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THE IMPENDING CHANGES TO APPROVED SCREENING DEVICES

by Craig Zeeh

In 2017, the government introduced Bill C-46, which is the most consequential piece of impaired driving legislation that Canada has introduced in years. Bill C-46 will add new provisions and amend old provisions of the Criminal Code for alcohol- and drug-impaired offences.

One of the significant changes of the Bill is the change to the use of approved screening devices, known as an “ASD”.
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THE NEW ADMISSIBILITY CALCULUS FOR BREATH TEST RESULTS OBTAINED IN VIOLATION OF THE CHARTER: R. V. JENNINGS

by Richard Posner

A police officer who reasonably suspects that a person is operating a motor vehicle with alcohol in his or her body may, by demand made forthwith, require that person to provide a suitable sample of breath into an approved screening device, known as an “ASD”. These devices are approved by Parliament and are the subject of important guidelines established by Ontario’s Centre of Forensic Sciences and the Alcohol Test Committee (see: https://www.csfs.ca/what-we-do/csfs-committees/atc-alcohol-test-committee/). With proper training and experience, the ASD is a relatively simple device to use, and its results are generally reliable.
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APPEALING SENTENCE

by Eva Taché-Green

Anyone charged with a criminal offence knows there is a risk they will be convicted. In 2016, for example, 64% of criminal cases in Canada ended in a finding of guilt.1 On the other hand, anyone who has been convicted of a criminal offence knows with absolute certainty that they will be sentenced in some way. Although less than half of the sentences imposed in Canada include a period of incarceration,2 other sanctions, such as fines, driving prohibitions, and probation, can have serious consequences for an offender. Long after the drama of the trial fades away, the sting of the sentence lingers, particularly where the sentence imposed feels unfair. It is understandable that an offender in this situation may want to launch a sentence appeal.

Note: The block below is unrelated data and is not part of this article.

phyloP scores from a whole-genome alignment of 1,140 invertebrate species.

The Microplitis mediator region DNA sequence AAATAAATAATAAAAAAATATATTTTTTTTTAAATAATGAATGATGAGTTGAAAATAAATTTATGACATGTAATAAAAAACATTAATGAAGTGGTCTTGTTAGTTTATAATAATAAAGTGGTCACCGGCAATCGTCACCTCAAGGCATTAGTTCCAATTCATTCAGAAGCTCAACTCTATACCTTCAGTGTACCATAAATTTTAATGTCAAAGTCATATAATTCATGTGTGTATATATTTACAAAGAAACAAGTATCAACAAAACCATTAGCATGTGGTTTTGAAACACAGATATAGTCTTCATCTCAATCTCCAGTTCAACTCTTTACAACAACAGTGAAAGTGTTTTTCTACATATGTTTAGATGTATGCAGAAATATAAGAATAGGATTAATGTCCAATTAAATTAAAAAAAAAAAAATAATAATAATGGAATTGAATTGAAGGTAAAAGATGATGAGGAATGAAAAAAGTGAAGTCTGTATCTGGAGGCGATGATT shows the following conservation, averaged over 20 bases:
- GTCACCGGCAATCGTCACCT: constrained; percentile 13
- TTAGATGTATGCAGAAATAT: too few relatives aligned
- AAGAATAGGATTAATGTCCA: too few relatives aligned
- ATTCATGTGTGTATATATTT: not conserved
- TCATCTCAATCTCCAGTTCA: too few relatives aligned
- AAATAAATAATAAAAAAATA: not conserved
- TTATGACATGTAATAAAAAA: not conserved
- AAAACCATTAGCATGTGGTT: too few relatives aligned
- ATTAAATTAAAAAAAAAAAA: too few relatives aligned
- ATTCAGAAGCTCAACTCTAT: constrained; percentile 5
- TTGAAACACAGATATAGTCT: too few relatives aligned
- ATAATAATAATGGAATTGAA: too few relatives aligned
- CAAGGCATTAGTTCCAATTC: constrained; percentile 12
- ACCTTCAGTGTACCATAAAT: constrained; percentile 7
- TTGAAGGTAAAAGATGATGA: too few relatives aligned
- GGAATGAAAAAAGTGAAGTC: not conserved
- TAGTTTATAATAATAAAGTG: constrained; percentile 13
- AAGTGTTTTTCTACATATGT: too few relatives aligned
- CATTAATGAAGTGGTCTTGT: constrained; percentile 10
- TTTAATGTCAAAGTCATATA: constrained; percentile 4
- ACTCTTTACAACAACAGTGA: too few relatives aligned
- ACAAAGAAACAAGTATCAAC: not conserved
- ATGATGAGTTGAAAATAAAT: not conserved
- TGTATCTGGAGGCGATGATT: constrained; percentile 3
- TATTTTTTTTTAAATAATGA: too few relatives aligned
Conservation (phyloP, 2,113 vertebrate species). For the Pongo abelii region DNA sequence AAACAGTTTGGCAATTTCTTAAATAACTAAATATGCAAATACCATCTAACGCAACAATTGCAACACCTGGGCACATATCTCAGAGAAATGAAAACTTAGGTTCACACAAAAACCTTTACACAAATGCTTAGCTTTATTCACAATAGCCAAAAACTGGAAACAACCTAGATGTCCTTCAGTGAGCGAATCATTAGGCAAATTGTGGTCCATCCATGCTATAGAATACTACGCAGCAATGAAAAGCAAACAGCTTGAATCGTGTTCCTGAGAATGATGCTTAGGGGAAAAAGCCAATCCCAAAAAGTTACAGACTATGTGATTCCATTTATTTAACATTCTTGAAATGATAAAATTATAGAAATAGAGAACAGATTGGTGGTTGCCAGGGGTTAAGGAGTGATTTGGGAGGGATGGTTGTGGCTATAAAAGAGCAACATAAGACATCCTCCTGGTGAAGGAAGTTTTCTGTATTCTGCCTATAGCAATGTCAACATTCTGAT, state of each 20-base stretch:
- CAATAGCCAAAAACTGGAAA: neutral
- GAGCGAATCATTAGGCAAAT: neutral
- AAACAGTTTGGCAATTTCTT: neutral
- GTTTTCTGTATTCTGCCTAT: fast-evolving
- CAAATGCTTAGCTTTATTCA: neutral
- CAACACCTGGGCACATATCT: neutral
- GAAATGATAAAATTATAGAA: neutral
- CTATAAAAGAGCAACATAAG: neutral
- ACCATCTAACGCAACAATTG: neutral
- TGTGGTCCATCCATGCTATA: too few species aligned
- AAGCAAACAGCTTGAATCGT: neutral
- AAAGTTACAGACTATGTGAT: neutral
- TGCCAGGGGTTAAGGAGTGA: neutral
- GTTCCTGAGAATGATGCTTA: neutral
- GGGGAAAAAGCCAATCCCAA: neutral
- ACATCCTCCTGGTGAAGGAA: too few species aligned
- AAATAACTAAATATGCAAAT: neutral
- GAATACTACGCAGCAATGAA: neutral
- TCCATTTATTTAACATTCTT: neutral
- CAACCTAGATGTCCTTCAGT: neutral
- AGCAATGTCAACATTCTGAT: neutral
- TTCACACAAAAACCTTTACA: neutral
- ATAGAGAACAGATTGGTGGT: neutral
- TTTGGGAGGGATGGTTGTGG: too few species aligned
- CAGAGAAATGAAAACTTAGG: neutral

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IMPAIRED DRIVING: WHY YOU NEED A SKILLED LAWYER FOR YOUR DUI OFFENCE

by Richard Posner

Operating a motor vehicle while your ability is impaired by alcohol is a serious criminal offence in Canada. Equally serious is the related offence of operating a motor vehicle with more than 80 milligrams of alcohol in 100 milliliters of your blood. So too is the offence of failing or refusing to provide a breath sample at the roadside or at the police station. Each of these offences are informally but frequently referred to as “DUI charges”.
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